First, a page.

This morning, I made a rather impromptu decision to try something that I’ve wanted to do for a while: read the entire Bible through during the month of January. I remember, back in 2007 when I took a preaching class from him, Dwight Nelson mentioning that he tries to do this to begin every year. It gives quite a bird’s eye view of Scripture.
So that’s what I set forth to do this morning, reading the first 41 chapters of Genesis. It took me about 90 minutes. And it was well worth it!
To me, reading the Bible this way is exciting, providing more to sink one’s teeth into than simply dropping in and out of a few chapters from the Old and New Testaments for 365 days, hardly able to get any momentum.
Though there are many “big picture” ideas I gleaned from my reading this morning, one of the insights that jumped out at me the most was tracking the sexual morality of the Biblical characters. To be more specific, Joseph’s amazing behavior in Genesis 39 is presented in drastic relief compared to the patriarchs – God’s patriarchs – that came before him.
To a large degree, the book of Genesis is shaped – almost exclusively so – by the sexual misdeeds of its main characters, all of whom constitute God’s chosen people. Abraham impregnates his wife’s maidservant Hagar (chap. 16); Lot does the same with his two daughters (19); Esau marries an Ishmaelite to get back at his father, in addition to practicing polygamy (28); Jacob marries sisters and impregnates both their maids (29-30); Reuben sleeps with one of those maids (35); and, of course, Judah – from whose lineage the Messiah eventually would come – has sex with his daughter-in-law, thinking she’s a prostitute (38).
This is not even to mention the intentions of Pharaoh with Sarai (12), Abimelech with Sarai (20), or Abimelech with Rebekah (26); nor is it to mention the men of Sodom with the two angels (19), or Shechem’s “violation” of Dinah (34).
By the time one gets through chapter 38 of Genesis, one is overwhelmed with the amount of sexual promiscuity recounted. It forces the reader into grappling with how to reconcile such behavior with the fact of those same people’s chosenness. How can these people both engage in such sexual promiscuity and yet be God’s chosen – and continue to be God’s chosen even after their sexual deviance?
Essentially, by the time chapter 39 rolls around, I had resigned myself to the recognition that these men lived a long time ago – and, in fact, a long time after the perfection of Eden as well. Simply put, they lived in a time of great moral darkness, a time when in “ignorance” God “winked” at their misdeed (Acts 17:30, KJV) – both because they had ceased to walk with God as Adam and Eve did and because they were still 2000 years from the full-blown light of Calvary.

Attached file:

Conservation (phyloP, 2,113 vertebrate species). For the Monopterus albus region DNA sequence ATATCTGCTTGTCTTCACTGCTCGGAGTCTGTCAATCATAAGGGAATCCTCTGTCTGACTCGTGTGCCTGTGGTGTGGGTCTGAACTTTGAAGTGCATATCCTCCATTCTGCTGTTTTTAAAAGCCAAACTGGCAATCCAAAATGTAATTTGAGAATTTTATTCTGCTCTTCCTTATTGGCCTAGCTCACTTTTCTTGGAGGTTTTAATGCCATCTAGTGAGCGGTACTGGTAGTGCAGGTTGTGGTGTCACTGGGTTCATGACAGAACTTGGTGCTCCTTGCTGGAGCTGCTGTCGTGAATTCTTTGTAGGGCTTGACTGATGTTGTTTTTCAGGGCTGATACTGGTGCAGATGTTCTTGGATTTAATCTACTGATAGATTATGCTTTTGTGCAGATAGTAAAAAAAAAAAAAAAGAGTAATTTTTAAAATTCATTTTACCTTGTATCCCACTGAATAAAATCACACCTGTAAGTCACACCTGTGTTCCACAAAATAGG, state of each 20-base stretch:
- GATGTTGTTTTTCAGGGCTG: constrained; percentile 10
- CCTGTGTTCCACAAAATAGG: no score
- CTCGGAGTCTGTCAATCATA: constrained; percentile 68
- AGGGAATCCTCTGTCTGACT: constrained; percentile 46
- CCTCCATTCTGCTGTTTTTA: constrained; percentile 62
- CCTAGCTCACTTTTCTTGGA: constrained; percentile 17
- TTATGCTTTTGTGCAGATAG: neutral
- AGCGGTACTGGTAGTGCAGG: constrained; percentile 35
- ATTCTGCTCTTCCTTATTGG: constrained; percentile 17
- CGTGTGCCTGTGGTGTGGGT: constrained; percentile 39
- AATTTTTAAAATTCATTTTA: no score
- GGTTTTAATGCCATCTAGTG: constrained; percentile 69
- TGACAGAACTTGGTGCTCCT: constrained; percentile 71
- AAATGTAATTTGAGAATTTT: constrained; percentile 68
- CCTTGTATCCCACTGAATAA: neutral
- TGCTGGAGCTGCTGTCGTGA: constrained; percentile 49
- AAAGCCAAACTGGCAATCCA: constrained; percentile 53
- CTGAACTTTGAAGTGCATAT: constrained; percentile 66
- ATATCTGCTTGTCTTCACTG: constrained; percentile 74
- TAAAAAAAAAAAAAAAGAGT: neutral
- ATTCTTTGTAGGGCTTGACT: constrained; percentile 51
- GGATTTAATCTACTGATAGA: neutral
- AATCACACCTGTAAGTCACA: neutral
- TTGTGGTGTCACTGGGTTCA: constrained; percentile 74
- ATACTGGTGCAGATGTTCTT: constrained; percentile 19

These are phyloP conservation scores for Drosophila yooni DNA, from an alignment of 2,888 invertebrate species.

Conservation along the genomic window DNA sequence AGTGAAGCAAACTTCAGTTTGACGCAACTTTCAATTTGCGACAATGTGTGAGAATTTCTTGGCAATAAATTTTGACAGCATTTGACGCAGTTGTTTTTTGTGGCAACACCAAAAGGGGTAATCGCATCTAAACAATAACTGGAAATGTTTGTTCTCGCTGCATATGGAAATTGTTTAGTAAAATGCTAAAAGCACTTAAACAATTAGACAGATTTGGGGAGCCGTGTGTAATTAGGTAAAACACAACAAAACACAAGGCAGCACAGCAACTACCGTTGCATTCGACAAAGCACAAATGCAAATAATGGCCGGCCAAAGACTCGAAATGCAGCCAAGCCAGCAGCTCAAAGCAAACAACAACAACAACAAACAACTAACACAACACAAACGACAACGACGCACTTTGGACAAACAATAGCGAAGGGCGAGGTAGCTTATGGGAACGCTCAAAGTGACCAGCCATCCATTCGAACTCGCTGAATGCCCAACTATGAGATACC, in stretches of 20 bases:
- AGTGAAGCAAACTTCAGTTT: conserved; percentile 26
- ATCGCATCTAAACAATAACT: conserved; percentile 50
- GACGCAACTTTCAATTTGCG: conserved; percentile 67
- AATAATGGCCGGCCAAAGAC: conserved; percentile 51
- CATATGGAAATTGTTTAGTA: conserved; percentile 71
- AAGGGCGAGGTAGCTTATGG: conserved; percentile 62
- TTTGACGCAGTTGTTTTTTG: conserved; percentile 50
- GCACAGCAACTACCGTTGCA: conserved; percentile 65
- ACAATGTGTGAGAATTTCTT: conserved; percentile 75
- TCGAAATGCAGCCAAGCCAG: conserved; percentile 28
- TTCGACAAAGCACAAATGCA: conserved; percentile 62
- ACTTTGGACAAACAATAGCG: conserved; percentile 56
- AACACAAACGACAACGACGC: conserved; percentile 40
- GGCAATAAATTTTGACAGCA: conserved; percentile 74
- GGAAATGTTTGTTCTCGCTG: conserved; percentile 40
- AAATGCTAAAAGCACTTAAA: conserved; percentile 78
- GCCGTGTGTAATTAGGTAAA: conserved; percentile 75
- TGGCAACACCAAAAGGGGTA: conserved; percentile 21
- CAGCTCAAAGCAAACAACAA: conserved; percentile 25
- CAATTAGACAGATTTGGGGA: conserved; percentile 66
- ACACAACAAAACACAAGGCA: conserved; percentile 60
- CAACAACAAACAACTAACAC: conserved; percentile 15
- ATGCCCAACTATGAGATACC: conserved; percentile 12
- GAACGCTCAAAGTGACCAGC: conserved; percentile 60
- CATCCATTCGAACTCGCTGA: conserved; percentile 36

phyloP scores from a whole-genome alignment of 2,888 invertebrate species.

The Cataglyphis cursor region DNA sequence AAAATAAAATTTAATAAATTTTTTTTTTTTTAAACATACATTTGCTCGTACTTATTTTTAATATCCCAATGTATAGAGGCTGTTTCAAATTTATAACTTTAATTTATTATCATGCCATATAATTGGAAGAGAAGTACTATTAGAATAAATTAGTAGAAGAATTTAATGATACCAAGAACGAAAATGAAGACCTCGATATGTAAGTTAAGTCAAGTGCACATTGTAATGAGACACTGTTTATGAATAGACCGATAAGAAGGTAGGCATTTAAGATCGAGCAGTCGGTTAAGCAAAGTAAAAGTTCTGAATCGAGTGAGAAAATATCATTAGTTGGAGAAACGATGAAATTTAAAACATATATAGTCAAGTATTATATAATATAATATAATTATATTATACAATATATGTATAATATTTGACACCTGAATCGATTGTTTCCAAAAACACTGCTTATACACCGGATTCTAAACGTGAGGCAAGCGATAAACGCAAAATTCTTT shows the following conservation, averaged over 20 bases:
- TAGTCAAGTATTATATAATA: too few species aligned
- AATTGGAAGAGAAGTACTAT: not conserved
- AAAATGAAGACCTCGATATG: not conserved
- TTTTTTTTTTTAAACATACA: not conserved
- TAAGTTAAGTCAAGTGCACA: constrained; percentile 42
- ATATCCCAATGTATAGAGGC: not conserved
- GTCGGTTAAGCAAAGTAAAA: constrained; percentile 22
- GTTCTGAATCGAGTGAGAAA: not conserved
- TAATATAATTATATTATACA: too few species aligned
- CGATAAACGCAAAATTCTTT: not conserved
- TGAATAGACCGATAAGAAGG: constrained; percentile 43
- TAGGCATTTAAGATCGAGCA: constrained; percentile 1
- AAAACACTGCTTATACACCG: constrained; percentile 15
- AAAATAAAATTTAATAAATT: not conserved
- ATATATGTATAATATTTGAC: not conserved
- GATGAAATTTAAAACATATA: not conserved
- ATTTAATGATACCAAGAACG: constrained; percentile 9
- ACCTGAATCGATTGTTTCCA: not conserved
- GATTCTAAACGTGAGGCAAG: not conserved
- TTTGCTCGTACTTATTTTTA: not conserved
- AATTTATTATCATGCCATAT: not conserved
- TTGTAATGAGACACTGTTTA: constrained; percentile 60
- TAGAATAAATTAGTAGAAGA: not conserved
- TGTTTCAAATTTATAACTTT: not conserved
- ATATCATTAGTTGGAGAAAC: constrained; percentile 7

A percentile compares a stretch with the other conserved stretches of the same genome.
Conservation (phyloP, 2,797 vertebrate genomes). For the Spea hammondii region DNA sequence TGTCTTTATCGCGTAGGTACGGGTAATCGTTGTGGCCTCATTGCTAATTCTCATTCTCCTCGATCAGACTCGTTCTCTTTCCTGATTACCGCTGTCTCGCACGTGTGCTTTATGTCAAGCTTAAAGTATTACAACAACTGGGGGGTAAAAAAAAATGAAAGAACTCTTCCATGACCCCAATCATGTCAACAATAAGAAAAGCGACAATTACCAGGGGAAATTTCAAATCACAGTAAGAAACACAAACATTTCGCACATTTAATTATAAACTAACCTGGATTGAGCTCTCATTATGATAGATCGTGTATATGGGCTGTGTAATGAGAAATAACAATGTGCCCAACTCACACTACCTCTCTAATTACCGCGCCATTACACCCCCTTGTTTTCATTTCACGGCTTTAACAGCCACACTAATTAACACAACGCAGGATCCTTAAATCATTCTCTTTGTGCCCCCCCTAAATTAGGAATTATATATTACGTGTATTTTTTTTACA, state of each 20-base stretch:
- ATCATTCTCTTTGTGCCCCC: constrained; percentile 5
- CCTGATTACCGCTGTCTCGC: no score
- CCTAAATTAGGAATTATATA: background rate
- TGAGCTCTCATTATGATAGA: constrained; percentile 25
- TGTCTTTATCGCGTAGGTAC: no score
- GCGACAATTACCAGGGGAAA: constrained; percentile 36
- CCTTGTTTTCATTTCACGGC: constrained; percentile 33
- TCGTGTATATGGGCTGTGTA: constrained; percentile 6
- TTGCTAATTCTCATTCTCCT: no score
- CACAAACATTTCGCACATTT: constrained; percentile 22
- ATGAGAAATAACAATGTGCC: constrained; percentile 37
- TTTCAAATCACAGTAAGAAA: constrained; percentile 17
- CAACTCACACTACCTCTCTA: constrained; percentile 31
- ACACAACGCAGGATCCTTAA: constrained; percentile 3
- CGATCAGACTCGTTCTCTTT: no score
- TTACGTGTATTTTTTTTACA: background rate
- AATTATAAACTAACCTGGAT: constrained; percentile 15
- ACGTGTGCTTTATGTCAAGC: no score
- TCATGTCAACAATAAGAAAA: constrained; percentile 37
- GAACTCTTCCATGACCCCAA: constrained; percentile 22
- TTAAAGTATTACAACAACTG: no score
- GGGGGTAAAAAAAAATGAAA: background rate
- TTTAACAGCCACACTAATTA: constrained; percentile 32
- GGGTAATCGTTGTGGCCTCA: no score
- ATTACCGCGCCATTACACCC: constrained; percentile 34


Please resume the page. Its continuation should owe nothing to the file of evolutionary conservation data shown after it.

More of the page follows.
So when the story of Joseph comes around in chapter 39, the reader would perhaps be excused in anticipating another defeat to the goddess of sexuality – especially when the narrative is so poignantly set up. Moses sets the scene (made even more poignant in the Hebrew, which I have read in the past when I’ve slowed down): Potiphar’s wife “cast longing eyes on Joseph” (v. 7); she spoke to him “day by day” (v. 10), inviting him to “lie with” her (something repeated three times – vv. 7, 10, 12).
Again, the reader would perhaps be excused if the battle is conceded in one’s mind. Heretofore in Genesis, God’s men have succumbed to sexual sin and yet somehow remained God’s men. God has continued to affirm His promises to them, even after their failures (22:16-18; 32:29).
But everything changes in chapter 39. One chapter after Judah cannot contain his sexual impulses, his kid-brother Joseph not only displays incredible relative morality (he was not simply trying to hedge his bets vis-a-vis his boss, Potiphar); he rises up and acts in the light of the “Audience of One” in which He was living. When no one else was looking, Joseph stuck to principle, offering one of the most poignant questions at any point in earth’s history: “How then can I do this great wickedness, and sin against God?” (39:9).
Joseph’s singular decision stands in stark contrast to not only his forefathers, but the morality of his time. Indeed, he made a decision that “travels,” a decision timeless in scope; a decision that somehow acknowledged the Person to whom he was ultimately accountable.
What an an inspiring example! Though I’ve read it many times before, I never cease to be amazed by Joseph’s principled behavior. Somehow, some way, he, by God’s grace, chose to break the cycle of sexual promiscuity that characterized his family – during a time in which “relative” morality made concessions.
Of course, the specific temptation may not be the same, but the principle is: when the chips are on the table, and the sin is there for the taking with no one looking, will I remember the “Audience of One”?